HUNGARIAN NIGHT

Wed 7.11.2018 at 19:00 Kotka Concert Hall
Thu 8.11.2018 at 19:00 Kuusankoski Hall
Fri 9.11.2018 at 19:00 Kotka Concert Hall

An unforgettable evening, for sure! A little taster of the rich musical tradition of Hungary and music associated with it right here in Kymenlaakso. Hungary, its folk and gypsy music inspired many a composer in the 19th and early 20th century. Liszt called his Rhapsodies Hungarian because, he said, “The qualification Hungarian which we have applied to these Rhapsodies is due to our feeling that it would not have been just to separate in the future what has never been separated in the past.” In other words, he did not want to make a distinction between the catchy melodies of his Hungarian Rhapsodies: gypsy or folk? The blood of the celebrated gypsy band leaders also runs in the veins of Barnabás Kelemen, a leading violinist in the world today, and their legacy still lives on in the temperamental twists of Sarasate’s Zigeunerweisen, Ravel’s Tzigane and Bartók’s Rhapsody. The tinkling cimbalom is also an intrinsic element of the fiery gypsy czardas. Here to play it for us for the first time in Kymenlaakso is cimbalom wizard Ernest Bangó. A master of both classical and gypsy music, he has toured the world’s most celebrated concert halls, always returning to his roots in Budapest. Now, for the first time, we will also hear Brahms’s Hungarian Dances with spicy cimbalom cadenzas.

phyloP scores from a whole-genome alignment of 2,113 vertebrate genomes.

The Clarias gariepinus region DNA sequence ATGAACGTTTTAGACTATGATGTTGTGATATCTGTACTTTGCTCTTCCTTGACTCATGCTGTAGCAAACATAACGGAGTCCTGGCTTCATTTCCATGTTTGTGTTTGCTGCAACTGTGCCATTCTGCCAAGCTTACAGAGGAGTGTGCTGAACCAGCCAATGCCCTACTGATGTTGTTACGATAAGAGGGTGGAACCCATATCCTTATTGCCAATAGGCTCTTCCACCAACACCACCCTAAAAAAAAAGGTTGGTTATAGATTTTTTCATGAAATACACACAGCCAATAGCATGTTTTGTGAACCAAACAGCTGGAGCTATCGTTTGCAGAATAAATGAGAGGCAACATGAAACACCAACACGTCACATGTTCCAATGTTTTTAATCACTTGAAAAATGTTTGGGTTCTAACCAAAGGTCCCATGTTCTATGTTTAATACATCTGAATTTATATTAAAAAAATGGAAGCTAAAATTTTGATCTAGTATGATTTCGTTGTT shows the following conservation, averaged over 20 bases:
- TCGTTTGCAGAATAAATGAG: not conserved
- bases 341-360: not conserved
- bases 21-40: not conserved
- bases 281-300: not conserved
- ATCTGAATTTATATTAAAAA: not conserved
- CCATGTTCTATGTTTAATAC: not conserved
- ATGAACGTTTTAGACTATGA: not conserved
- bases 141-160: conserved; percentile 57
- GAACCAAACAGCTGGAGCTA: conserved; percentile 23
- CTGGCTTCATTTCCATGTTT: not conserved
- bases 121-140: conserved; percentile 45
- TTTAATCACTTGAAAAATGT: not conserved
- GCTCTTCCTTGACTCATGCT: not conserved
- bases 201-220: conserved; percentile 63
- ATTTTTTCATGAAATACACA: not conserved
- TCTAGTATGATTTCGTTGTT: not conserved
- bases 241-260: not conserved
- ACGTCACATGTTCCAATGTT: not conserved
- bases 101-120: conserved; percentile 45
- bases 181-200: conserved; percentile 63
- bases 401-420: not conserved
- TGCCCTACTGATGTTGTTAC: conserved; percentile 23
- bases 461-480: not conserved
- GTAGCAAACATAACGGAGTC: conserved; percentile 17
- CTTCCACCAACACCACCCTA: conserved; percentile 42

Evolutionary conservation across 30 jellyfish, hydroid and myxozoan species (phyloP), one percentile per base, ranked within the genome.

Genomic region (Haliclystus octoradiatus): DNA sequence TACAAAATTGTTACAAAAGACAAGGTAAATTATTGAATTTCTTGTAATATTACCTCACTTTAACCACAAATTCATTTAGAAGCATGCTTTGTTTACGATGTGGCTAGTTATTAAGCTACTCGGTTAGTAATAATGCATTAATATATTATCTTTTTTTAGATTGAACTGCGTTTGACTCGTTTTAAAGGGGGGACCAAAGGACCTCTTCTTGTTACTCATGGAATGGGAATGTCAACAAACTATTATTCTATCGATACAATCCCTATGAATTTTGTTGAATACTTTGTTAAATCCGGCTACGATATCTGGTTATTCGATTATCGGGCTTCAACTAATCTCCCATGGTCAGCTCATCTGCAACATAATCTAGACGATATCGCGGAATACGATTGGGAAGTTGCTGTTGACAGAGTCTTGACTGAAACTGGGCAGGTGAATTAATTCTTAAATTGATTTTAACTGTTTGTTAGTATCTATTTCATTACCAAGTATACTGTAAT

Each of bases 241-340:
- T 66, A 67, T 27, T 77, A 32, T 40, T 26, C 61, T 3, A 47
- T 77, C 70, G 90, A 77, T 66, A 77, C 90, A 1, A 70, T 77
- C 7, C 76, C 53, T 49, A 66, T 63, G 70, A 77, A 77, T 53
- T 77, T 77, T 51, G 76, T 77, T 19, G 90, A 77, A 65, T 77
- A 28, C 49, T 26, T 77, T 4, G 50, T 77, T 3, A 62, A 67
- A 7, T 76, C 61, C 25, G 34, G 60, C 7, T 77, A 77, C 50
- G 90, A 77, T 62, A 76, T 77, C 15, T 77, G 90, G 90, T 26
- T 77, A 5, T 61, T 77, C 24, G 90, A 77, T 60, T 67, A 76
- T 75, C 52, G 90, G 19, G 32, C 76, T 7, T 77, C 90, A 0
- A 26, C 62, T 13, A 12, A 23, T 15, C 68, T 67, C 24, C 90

Many of the gypsy instruments probably have their origin among the Balkan Turks. One is the cimbalom, known as the Hungarian national instrument and descended from the Arabian dulcimer. It is a stringed instrument reminiscent of a Finnish kantele and is a major solo and comping instrument in Balkan folk music. A trapezoidal box, it comes in various sizes, stands on four legs and is played by striking the strings with hammers. A mass-produced, chromatic concert cimbalom was developed in the 1880s alongside the instruments for use in folk music. Learning to play the cimbalom is not made easy by the unusual placing of the strings.

Program:

Pablo de Sarasate:
Zigeunerweisen

Maurice Ravel:
Tzigane

Béla Bartók:
Rhapsody No. 1 for solo violin, orchestra and cimbalom

Franz Liszt:
Hungarian Rhapsodies No. 2 & 3

Zoltán Kodály:
Movements from the Háry János Suite

Johannes Brahms:
Hungarian Dances with cimbalom cadenzas

Conductor:

Olari Elts
Olari Elts

Soloist:

Tickets: €24/19/11 (Note: friday  9.11.  season ticket not valid)

Meet the artist at 17.45